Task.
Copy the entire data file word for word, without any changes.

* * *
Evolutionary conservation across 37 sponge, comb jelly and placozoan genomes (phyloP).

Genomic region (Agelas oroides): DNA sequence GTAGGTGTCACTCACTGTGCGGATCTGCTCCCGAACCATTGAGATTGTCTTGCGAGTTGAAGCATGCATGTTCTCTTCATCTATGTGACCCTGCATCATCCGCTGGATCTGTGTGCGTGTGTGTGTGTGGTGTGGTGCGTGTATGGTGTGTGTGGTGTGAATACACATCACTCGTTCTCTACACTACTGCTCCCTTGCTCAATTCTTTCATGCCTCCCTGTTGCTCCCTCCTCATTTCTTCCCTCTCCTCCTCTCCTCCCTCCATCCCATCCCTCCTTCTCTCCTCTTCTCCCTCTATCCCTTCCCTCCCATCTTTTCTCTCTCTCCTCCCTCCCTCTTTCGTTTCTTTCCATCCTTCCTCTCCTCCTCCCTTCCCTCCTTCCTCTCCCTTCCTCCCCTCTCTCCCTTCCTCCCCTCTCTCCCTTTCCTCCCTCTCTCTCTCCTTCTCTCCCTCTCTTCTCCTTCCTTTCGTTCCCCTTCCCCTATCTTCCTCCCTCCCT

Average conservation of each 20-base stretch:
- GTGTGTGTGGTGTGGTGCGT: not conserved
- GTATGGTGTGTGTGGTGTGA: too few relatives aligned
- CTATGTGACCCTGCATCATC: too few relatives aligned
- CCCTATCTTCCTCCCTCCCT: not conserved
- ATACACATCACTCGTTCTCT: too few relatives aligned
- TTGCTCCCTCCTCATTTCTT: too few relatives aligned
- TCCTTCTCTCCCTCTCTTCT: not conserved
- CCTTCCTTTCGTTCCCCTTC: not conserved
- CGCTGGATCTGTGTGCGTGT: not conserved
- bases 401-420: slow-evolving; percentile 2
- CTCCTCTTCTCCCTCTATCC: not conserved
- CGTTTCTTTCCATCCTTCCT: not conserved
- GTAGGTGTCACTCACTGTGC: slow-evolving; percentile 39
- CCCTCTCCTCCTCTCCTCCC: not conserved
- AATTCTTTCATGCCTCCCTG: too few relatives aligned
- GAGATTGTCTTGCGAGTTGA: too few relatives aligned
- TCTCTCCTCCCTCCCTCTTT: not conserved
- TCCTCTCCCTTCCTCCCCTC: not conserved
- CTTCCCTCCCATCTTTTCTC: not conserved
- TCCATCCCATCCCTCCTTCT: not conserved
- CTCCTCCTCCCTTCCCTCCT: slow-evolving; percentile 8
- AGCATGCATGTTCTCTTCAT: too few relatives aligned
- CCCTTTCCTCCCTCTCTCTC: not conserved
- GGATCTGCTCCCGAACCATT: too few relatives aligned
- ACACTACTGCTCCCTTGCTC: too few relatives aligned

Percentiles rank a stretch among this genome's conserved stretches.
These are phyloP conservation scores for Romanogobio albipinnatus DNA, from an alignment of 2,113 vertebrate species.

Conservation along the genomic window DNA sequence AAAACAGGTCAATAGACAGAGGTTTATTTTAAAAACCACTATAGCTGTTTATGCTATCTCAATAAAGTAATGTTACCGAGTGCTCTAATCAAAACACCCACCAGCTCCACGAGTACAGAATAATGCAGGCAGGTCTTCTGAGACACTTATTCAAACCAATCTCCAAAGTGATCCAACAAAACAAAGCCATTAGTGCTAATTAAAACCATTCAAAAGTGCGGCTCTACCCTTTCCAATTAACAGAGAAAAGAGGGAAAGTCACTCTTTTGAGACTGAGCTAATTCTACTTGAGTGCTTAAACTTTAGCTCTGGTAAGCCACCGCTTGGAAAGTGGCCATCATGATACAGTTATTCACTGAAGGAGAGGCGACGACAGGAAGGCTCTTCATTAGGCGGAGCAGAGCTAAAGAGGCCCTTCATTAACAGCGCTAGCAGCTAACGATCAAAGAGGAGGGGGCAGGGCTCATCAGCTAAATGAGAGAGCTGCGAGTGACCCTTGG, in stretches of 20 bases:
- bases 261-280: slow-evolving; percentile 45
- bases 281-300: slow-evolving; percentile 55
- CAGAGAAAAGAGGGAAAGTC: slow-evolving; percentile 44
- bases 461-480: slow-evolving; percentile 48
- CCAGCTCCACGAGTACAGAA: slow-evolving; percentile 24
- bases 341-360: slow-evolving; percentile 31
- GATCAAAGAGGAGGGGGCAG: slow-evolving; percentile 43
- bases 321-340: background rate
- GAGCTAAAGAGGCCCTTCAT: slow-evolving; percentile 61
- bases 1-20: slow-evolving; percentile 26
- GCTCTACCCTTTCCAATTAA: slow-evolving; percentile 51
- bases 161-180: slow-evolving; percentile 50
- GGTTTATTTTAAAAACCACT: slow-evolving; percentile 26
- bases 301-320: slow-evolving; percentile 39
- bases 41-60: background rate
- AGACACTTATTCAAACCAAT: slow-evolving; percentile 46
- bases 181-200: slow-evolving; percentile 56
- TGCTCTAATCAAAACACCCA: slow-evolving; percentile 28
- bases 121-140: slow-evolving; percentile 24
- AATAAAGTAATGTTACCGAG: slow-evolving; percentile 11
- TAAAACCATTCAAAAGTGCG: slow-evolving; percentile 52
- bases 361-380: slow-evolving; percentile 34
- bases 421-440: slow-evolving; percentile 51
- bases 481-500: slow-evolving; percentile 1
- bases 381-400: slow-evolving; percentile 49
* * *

Evolutionary conservation across 37 sponge, comb jelly and placozoan genomes (phyloP).

Genomic region (Agelas oroides): DNA sequence GTAGGTGTCACTCACTGTGCGGATCTGCTCCCGAACCATTGAGATTGTCTTGCGAGTTGAAGCATGCATGTTCTCTTCATCTATGTGACCCTGCATCATCCGCTGGATCTGTGTGCGTGTGTGTGTGTGGTGTGGTGCGTGTATGGTGTGTGTGGTGTGAATACACATCACTCGTTCTCTACACTACTGCTCCCTTGCTCAATTCTTTCATGCCTCCCTGTTGCTCCCTCCTCATTTCTTCCCTCTCCTCCTCTCCTCCCTCCATCCCATCCCTCCTTCTCTCCTCTTCTCCCTCTATCCCTTCCCTCCCATCTTTTCTCTCTCTCCTCCCTCCCTCTTTCGTTTCTTTCCATCCTTCCTCTCCTCCTCCCTTCCCTCCTTCCTCTCCCTTCCTCCCCTCTCTCCCTTCCTCCCCTCTCTCCCTTTCCTCCCTCTCTCTCTCCTTCTCTCCCTCTCTTCTCCTTCCTTTCGTTCCCCTTCCCCTATCTTCCTCCCTCCCT

Average conservation of each 20-base stretch:
- GTGTGTGTGGTGTGGTGCGT: not conserved
- GTATGGTGTGTGTGGTGTGA: too few relatives aligned
- CTATGTGACCCTGCATCATC: too few relatives aligned
- CCCTATCTTCCTCCCTCCCT: not conserved
- ATACACATCACTCGTTCTCT: too few relatives aligned
- TTGCTCCCTCCTCATTTCTT: too few relatives aligned
- TCCTTCTCTCCCTCTCTTCT: not conserved
- CCTTCCTTTCGTTCCCCTTC: not conserved
- CGCTGGATCTGTGTGCGTGT: not conserved
- bases 401-420: slow-evolving; percentile 2
- CTCCTCTTCTCCCTCTATCC: not conserved
- CGTTTCTTTCCATCCTTCCT: not conserved
- GTAGGTGTCACTCACTGTGC: slow-evolving; percentile 39
- CCCTCTCCTCCTCTCCTCCC: not conserved
- AATTCTTTCATGCCTCCCTG: too few relatives aligned
- GAGATTGTCTTGCGAGTTGA: too few relatives aligned
- TCTCTCCTCCCTCCCTCTTT: not conserved
- TCCTCTCCCTTCCTCCCCTC: not conserved
- CTTCCCTCCCATCTTTTCTC: not conserved
- TCCATCCCATCCCTCCTTCT: not conserved
- CTCCTCCTCCCTTCCCTCCT: slow-evolving; percentile 8
- AGCATGCATGTTCTCTTCAT: too few relatives aligned
- CCCTTTCCTCCCTCTCTCTC: not conserved
- GGATCTGCTCCCGAACCATT: too few relatives aligned
- ACACTACTGCTCCCTTGCTC: too few relatives aligned

Percentiles rank a stretch among this genome's conserved stretches.
These are phyloP conservation scores for Romanogobio albipinnatus DNA, from an alignment of 2,113 vertebrate species.

Conservation along the genomic window DNA sequence AAAACAGGTCAATAGACAGAGGTTTATTTTAAAAACCACTATAGCTGTTTATGCTATCTCAATAAAGTAATGTTACCGAGTGCTCTAATCAAAACACCCACCAGCTCCACGAGTACAGAATAATGCAGGCAGGTCTTCTGAGACACTTATTCAAACCAATCTCCAAAGTGATCCAACAAAACAAAGCCATTAGTGCTAATTAAAACCATTCAAAAGTGCGGCTCTACCCTTTCCAATTAACAGAGAAAAGAGGGAAAGTCACTCTTTTGAGACTGAGCTAATTCTACTTGAGTGCTTAAACTTTAGCTCTGGTAAGCCACCGCTTGGAAAGTGGCCATCATGATACAGTTATTCACTGAAGGAGAGGCGACGACAGGAAGGCTCTTCATTAGGCGGAGCAGAGCTAAAGAGGCCCTTCATTAACAGCGCTAGCAGCTAACGATCAAAGAGGAGGGGGCAGGGCTCATCAGCTAAATGAGAGAGCTGCGAGTGACCCTTGG, in stretches of 20 bases:
- bases 261-280: slow-evolving; percentile 45
- bases 281-300: slow-evolving; percentile 55
- CAGAGAAAAGAGGGAAAGTC: slow-evolving; percentile 44
- bases 461-480: slow-evolving; percentile 48
- CCAGCTCCACGAGTACAGAA: slow-evolving; percentile 24
- bases 341-360: slow-evolving; percentile 31
- GATCAAAGAGGAGGGGGCAG: slow-evolving; percentile 43
- bases 321-340: background rate
- GAGCTAAAGAGGCCCTTCAT: slow-evolving; percentile 61
- bases 1-20: slow-evolving; percentile 26
- GCTCTACCCTTTCCAATTAA: slow-evolving; percentile 51
- bases 161-180: slow-evolving; percentile 50
- GGTTTATTTTAAAAACCACT: slow-evolving; percentile 26
- bases 301-320: slow-evolving; percentile 39
- bases 41-60: background rate
- AGACACTTATTCAAACCAAT: slow-evolving; percentile 46
- bases 181-200: slow-evolving; percentile 56
- TGCTCTAATCAAAACACCCA: slow-evolving; percentile 28
- bases 121-140: slow-evolving; percentile 24
- AATAAAGTAATGTTACCGAG: slow-evolving; percentile 11
- TAAAACCATTCAAAAGTGCG: slow-evolving; percentile 52
- bases 361-380: slow-evolving; percentile 34
- bases 421-440: slow-evolving; percentile 51
- bases 481-500: slow-evolving; percentile 1
- bases 381-400: slow-evolving; percentile 49